Provincial Housing policies should be simple. Decide where you want something built and what exactly you want built there.

    We have an election coming up. The party that gets elected gets to make the rules. We then must live by them. Penny knows her stuff.

    Considering covid has been around for a while. I would have to say Ford`s Ontario is in pretty good shape. Are you aware of any of the Provincial Parties that are intent on de-intensifying Ontario. This issue has to be simplified.

    If there is too much development in Ontario and Ford is not running the economics of the Province properly. Should housing prices not be falling instead of skyrocketing.

    Usually thats a pretty good indicator. At a glance I`m seeing a lot of PC signs on lawns. Who knows.

  • Andrew

    What does this accomplish? Does it matter? The proposed 27 storey building immediately to the west was just approved.

  • Alfred

    Was it not the Liberals that brought in all this build up not out intensification policies. Sorry my bad you are suggesting voting for the NDP. Good luck.

    • Bruce Leigh

      The former Liberal government reformed the OLT (previously known as the OMB) so it would have to be more balanced in its adjudications and less developer biased. This Ford government rolled back those reforms to the benefit of the developer community.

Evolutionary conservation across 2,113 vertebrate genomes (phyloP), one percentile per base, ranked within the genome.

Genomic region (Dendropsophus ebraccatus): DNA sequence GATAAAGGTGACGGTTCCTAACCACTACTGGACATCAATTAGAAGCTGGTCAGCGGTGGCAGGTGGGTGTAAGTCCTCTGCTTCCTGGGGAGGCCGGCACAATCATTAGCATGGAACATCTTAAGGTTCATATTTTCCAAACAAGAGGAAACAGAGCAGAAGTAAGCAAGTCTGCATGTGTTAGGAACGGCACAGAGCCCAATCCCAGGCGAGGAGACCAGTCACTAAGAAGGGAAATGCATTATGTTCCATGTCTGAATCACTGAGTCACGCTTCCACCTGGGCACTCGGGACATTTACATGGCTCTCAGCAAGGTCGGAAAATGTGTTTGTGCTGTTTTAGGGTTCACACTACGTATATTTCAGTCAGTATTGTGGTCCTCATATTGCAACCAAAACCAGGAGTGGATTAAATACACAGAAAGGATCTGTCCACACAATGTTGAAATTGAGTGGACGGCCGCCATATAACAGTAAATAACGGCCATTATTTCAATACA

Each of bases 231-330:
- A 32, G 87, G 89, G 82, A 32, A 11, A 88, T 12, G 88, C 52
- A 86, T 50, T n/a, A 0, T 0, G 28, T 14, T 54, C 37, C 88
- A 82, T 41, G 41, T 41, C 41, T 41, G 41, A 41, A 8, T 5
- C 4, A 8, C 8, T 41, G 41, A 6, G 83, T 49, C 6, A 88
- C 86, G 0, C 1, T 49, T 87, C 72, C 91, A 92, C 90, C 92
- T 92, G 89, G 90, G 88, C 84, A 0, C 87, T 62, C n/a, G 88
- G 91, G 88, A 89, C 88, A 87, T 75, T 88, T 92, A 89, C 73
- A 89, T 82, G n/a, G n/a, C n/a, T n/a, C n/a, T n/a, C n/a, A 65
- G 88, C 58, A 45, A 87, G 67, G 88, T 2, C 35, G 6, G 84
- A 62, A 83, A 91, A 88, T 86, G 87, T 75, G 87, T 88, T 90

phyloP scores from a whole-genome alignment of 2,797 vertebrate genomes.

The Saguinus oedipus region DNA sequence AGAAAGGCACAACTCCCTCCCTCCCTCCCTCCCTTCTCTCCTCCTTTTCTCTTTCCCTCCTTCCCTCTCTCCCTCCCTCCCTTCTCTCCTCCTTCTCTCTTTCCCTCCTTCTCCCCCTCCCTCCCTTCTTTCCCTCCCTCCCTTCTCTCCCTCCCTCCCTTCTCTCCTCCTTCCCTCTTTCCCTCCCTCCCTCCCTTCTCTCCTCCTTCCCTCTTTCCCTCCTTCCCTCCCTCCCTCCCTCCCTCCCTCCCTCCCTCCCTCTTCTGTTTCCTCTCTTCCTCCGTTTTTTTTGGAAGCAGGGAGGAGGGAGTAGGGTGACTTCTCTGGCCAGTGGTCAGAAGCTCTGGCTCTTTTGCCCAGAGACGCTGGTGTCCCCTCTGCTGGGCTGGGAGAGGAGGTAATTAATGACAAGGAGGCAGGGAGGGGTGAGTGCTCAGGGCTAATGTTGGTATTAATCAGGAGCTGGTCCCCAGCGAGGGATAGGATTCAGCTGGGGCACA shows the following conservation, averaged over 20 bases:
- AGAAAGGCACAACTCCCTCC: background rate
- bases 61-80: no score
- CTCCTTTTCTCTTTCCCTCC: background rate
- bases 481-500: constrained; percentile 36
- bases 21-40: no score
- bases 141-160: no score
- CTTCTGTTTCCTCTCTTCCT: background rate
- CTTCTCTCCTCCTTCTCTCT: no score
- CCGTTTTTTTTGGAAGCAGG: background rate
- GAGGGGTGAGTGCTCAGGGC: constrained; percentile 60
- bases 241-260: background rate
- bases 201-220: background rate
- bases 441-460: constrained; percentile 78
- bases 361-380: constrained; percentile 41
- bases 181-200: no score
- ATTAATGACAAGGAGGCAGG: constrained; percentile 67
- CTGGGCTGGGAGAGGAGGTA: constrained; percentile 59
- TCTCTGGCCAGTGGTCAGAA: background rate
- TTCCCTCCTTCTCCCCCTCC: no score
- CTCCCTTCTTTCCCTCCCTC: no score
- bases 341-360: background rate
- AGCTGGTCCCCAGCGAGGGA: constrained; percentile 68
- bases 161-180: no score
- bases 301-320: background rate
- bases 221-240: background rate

• perryb

    It is refreshing to see municipalities starting to push back at the province in cases where they have a fighting chance. Hamilton has told Ford to go suck lemons, and Burlington can do the same, while reminding voters that the way to solve these problems in the long run is to toss the PCs out of office. Remember, one of Ford’s first acts in 2018 was to unwind the progress made in taming the OMB, and brought back worse to the benefit of his developer buddies. His use of MZOs to crush years of local planning, and the desperate rush to build the 413, are egregious examples. The solution is at hand in a month, folks, and we can worry about who is best to run Burlington later on.

    • Bruce Leigh

      YES, Dump Ford. He is no friend of municipalities or their residents. Do not be bought off by license plate rebates and the like. They are just bribesto make you ignore the awful policies he and his cronies carry out. Under paying nurses, mismanagement of LTC facilities, pandemic flip flopping mismanagement, highway 413, and of course unfettered land development.

  • Penny Hersh

    How many times can residents drink the Kool-Aid ( I am the first to admit that I did on 2 separate occasions?.

    Campaign promises to Save the Waterfront, or control the over-development of the core which were the battle cry for the last 2 elections were simply promises made that could never be fulfilled.

    Let’s hope that “Saving the area known as the Football” doesn’t become the rallying cry for this campaign election.

    It is the Province that decides on matters such as this with Municipalities having to fall in line.